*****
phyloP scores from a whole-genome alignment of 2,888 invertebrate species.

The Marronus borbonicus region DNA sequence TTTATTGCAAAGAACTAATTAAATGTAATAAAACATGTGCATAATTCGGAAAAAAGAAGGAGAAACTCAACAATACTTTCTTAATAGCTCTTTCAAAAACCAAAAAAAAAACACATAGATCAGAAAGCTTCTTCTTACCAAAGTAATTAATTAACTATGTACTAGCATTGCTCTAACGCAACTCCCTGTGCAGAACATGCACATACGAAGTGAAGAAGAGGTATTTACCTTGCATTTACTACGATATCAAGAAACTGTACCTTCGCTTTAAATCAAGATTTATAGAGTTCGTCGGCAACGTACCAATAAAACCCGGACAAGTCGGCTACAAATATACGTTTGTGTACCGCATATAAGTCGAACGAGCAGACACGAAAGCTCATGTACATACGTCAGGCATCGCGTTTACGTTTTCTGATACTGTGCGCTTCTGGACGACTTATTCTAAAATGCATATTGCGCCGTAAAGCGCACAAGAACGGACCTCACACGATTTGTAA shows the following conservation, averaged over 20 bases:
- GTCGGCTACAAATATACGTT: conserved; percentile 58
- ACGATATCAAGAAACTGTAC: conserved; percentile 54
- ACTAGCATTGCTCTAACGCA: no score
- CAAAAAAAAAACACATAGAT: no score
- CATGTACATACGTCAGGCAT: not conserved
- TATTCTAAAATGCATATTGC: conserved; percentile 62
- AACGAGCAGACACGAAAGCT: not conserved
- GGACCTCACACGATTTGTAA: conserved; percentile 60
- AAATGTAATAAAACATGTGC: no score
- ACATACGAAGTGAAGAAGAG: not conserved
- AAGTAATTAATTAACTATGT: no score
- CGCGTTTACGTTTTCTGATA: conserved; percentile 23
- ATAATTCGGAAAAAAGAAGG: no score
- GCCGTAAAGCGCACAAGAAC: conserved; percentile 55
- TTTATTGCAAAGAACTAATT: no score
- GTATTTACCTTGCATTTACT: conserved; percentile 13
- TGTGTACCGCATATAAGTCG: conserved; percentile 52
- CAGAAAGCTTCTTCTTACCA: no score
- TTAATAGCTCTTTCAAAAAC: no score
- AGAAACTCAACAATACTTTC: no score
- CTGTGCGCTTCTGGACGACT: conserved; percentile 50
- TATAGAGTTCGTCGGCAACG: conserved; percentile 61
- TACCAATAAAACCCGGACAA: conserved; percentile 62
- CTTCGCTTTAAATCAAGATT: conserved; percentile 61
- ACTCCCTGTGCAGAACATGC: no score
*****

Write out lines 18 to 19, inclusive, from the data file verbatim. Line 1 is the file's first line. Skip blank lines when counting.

- GTATTTACCTTGCATTTACT: conserved; percentile 13
- TGTGTACCGCATATAAGTCG: conserved; percentile 52